In the events object, each key has a function as its value. This function is executed with the event object passed as the first parameter when the event is called. In our chat app, every time any key is pressed (keydown) in the input field with the ID of “message”, the function is called.

The code within the function is fairly simple. First, we detect if the enter key was pressed (enter has a key code of 13). Second, we get the DOM elements of the two input fields by their IDs. Third, we check and ensure that the input values are not blank to prevent users from submitting a blank name or message.

It’s important to notice the following code. This is what inserts the message into the database.

As you can see, this is similar to the code we inserted into the console, but instead of hard coding the values, we use the DOM elements’ values. Additionally, we are adding the current time to ensure that the chat log is properly ordered by time.

Finally, we simply set the value of the two inputs to ‘’ to blank out the fields.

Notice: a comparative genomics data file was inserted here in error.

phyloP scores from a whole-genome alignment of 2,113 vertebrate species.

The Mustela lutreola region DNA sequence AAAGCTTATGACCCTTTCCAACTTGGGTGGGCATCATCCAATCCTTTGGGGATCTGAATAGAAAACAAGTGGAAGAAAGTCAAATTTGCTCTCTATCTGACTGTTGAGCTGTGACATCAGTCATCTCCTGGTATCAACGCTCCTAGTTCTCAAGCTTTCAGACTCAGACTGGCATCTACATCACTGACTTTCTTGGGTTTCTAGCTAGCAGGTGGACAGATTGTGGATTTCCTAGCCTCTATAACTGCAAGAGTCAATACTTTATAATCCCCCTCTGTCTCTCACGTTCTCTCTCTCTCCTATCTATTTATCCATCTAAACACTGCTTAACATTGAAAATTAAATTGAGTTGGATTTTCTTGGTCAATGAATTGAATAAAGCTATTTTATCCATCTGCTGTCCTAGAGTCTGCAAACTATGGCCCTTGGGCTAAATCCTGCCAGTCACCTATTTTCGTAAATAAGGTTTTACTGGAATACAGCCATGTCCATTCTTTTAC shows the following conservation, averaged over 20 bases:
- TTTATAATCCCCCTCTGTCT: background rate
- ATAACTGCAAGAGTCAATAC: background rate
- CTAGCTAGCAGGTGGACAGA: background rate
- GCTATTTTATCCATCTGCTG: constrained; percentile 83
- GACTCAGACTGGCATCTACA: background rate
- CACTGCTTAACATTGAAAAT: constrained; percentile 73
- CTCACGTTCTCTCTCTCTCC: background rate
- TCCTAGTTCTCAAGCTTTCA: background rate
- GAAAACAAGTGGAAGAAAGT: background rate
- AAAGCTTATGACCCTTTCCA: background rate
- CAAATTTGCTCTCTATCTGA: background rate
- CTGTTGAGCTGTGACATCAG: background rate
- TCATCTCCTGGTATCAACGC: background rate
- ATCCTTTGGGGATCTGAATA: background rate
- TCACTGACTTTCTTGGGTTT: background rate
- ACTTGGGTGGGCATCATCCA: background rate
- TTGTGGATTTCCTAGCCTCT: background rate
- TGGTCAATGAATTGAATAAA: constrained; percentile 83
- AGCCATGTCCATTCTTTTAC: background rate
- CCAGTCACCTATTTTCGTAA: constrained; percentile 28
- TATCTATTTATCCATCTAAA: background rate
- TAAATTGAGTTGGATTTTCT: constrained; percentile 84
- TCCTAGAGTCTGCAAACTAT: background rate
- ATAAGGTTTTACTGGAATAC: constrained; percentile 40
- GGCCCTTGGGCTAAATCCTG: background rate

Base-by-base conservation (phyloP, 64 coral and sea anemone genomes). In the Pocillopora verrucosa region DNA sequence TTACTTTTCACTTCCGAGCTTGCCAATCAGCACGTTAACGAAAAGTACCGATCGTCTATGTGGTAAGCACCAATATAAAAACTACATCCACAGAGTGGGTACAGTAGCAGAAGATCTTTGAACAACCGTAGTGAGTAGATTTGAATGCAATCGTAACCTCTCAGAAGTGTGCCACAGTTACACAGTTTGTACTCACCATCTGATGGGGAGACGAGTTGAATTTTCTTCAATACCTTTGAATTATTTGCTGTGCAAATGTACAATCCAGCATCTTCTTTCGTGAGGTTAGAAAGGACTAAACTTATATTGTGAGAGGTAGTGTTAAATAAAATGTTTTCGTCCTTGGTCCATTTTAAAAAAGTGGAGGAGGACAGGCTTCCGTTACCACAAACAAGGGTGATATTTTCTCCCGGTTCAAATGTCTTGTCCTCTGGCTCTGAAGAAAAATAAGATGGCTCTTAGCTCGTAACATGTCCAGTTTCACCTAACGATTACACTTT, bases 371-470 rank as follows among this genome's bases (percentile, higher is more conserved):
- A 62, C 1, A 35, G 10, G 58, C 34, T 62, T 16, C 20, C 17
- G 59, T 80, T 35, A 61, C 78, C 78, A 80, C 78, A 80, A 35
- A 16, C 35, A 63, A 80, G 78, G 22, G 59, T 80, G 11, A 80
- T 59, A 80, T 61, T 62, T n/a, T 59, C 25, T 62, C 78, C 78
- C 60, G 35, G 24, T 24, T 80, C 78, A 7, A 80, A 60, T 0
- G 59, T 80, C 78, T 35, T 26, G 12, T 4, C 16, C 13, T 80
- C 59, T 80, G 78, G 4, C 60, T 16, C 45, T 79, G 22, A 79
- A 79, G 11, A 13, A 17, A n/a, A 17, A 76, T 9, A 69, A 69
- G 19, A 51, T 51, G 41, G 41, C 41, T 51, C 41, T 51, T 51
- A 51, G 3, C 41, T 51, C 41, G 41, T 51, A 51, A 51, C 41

Now, if you go into your browser, you can try and input a name and message into the two input fields. After pressing enter, the input fields should be cleared and a new message should appear right under your input fields. Open up another browser window and navigate to the same URL (http://localhost:3000/). Try typing in another message, and

As you can see, Meteor is pretty powerful. Without writing a single line of code to explicitly update the message log, new messages appear and are synced across multiple browsers and clients.

Conclusion

While Meteor is pretty cool to work with and there are some pretty useful applications for it, like Derby.js, it is immature. For examples of this, just browse through the documentation and look for the red quotations. For example, the documentation states the following about MongoDB collections:

Currently the client is given full write access to the collection. They can execute arbitrary Mongo update commands. Once we build authentication, you will be able to limit the client’s direct access to insert, update, and remove. We are also considering validators and other ORM-like functionality.

Any user having full write access is a pretty big problem for any production app– if a user has write access to your entire database, this is a pretty big security issue.

It’s exciting to see where Meteor (and Derby.js!) is/are headed, but until it matures a little bit, it may not be the best choice for a production application. Hopefully the $11M in funding will go to good use.